Ways to Make LinkedIn Work for You


LinkedIn is a phenomenal resource for making connections, especially now that many of us are working and networking from home. There are currently more than 600 million users, which means you have an incredible opportunity to reach a bounty of current customers and potential prospects who are just a few connections away.

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Another piece of the conversation should be reaffirming your relationship with them. If you’ve worked with them before, confirm that they’re still happy with the results of a past project. You might hear about some non-utility-cost financial or non-financial benefits you could add to your Success Story Archive. You could also ask about what trade organizations they belong to and what publications they’re reading so you could gain insight into where they get their information and what their key issues and interests might be.

Here’s another way to approach things. If you’re thinking of contacting a colleague of someone you’ve worked with, ask if you could drop their name. Chances are they’ll not only say yes, but also give you permission to have potential customers call them for a reference. That’s really the key to the kingdom. With that permission, you could proactively research other professionals they’re connected to. You now have an attention-grabbing way to introduce yourself.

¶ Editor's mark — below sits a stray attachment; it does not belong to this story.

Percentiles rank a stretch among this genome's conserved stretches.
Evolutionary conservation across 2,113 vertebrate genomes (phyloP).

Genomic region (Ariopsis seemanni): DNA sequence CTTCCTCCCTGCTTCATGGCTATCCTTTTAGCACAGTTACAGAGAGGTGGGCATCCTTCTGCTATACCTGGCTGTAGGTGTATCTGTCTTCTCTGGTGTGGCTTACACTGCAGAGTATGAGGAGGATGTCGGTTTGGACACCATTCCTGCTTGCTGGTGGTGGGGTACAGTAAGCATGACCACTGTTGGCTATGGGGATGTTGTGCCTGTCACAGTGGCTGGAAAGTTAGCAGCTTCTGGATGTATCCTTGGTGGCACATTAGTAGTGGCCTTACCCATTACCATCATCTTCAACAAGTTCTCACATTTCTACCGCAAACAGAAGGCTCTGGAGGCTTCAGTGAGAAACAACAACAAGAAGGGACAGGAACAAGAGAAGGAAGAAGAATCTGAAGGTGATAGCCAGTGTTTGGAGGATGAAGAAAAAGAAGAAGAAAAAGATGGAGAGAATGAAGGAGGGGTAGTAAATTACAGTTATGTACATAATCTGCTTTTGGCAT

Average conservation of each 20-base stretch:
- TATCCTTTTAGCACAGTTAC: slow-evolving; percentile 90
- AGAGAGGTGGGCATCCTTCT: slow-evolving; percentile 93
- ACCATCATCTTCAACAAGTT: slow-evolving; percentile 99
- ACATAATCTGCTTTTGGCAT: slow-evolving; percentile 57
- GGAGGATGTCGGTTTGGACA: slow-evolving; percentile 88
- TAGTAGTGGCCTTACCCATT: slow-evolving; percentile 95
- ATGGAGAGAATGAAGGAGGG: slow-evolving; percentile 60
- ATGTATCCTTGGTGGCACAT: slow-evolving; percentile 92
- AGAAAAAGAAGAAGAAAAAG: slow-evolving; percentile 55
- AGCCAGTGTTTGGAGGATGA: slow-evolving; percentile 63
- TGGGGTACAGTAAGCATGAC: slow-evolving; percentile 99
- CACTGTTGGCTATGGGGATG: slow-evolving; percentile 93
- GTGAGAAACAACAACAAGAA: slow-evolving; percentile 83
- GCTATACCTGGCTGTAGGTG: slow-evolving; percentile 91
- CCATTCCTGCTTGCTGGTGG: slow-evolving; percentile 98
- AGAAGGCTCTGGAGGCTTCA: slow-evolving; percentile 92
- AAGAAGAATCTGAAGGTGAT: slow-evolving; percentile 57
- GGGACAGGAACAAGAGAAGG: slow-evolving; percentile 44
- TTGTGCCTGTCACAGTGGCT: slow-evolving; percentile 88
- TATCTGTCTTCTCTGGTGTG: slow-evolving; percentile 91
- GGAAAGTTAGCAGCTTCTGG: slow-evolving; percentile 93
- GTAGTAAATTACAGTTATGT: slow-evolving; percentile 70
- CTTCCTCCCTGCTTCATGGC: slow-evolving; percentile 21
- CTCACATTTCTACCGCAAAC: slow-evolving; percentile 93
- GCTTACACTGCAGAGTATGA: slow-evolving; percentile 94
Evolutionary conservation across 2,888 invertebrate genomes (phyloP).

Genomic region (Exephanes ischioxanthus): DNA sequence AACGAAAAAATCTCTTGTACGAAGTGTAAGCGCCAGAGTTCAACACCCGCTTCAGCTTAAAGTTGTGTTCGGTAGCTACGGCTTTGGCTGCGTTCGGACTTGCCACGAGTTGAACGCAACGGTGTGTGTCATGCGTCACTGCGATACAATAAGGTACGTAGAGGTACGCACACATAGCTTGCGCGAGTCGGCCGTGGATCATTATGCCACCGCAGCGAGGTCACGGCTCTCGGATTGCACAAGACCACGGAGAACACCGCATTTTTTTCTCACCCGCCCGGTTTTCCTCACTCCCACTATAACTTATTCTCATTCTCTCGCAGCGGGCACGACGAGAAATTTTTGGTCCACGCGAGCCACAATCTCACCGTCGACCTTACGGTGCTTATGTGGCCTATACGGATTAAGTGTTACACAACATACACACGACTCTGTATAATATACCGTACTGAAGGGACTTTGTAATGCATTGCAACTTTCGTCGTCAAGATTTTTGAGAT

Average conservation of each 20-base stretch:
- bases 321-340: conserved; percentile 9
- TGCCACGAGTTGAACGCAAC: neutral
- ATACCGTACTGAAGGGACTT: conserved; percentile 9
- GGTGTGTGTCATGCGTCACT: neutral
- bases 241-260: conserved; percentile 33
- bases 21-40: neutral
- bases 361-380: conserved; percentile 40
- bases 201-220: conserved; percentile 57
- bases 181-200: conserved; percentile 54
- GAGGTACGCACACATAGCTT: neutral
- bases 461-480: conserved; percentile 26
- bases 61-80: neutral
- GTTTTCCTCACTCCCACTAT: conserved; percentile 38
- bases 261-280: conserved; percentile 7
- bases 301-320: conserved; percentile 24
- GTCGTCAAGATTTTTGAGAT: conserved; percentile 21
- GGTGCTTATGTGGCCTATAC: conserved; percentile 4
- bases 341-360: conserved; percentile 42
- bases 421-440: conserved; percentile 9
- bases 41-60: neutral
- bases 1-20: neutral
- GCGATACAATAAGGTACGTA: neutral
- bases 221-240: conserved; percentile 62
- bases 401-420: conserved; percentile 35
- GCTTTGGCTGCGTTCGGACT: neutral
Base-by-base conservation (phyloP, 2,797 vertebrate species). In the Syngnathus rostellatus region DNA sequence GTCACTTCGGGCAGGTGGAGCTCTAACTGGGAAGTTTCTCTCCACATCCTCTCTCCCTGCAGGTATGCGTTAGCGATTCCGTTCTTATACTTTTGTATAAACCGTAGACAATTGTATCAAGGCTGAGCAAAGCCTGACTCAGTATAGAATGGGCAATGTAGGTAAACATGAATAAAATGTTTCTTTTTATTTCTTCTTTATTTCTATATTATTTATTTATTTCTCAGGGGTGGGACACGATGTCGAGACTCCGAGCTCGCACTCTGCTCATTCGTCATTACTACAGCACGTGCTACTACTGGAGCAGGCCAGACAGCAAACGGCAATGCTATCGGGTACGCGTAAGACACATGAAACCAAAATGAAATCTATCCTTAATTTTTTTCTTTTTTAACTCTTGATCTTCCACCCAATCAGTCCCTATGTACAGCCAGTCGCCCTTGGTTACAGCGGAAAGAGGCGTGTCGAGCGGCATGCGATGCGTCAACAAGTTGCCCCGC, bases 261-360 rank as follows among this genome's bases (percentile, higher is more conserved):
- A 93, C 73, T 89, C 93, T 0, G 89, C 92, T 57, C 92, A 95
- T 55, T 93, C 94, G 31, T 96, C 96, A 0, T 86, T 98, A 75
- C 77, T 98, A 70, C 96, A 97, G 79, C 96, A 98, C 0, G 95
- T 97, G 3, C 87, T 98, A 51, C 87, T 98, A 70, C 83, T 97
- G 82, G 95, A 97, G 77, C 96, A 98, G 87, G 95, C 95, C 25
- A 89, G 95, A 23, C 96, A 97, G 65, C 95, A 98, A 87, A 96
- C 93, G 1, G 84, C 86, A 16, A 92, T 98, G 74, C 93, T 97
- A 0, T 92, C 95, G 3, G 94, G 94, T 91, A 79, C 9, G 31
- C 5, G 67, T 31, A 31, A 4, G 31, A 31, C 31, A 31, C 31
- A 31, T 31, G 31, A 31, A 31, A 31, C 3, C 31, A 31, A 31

Lastly, doing some research on a company or a particular person can give you material to mention when you write them a message. Perhaps they recently presented on behalf of a trade organization or served on a panel that’s relevant to your offerings. Those are the people you should be making connections with. And when you do request to be connected with them on LinkedIn, do something more creative than clicking a button that populates your connection request with the usual, boring canned greeting: “I would like to connect with you.” Make a real effort to personalize your connection request. For example: 

“I read your PowerPoint from the panel you co-presented last year. I really liked your approach and thought we should connect and chat sometime.”

Anybody who gets that connection request will probably accept it because you know who they are and it’s clear that you are contacting them for a reason. In short, you are making a cold call warm, and once the door is open you can start a conversation about what you do, what you sell, and the folks you have helped – assuming you’ve given them the opportunity to become interested enough to hear it. If the person you’ve connected to knows someone else with similar needs, then that’s a bonus. What’s more, you can ask them for the permission to use their name and continue the referral process. 

One more thought... This is not some sort of contest where you get prizes for the largest number of connections, etc. You should have a legitimate reason to connect with someone, and you should be committed to investing the time to nurture that relationship and create a win-win situation for both you and your connection.

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Posted by Mark Jewell

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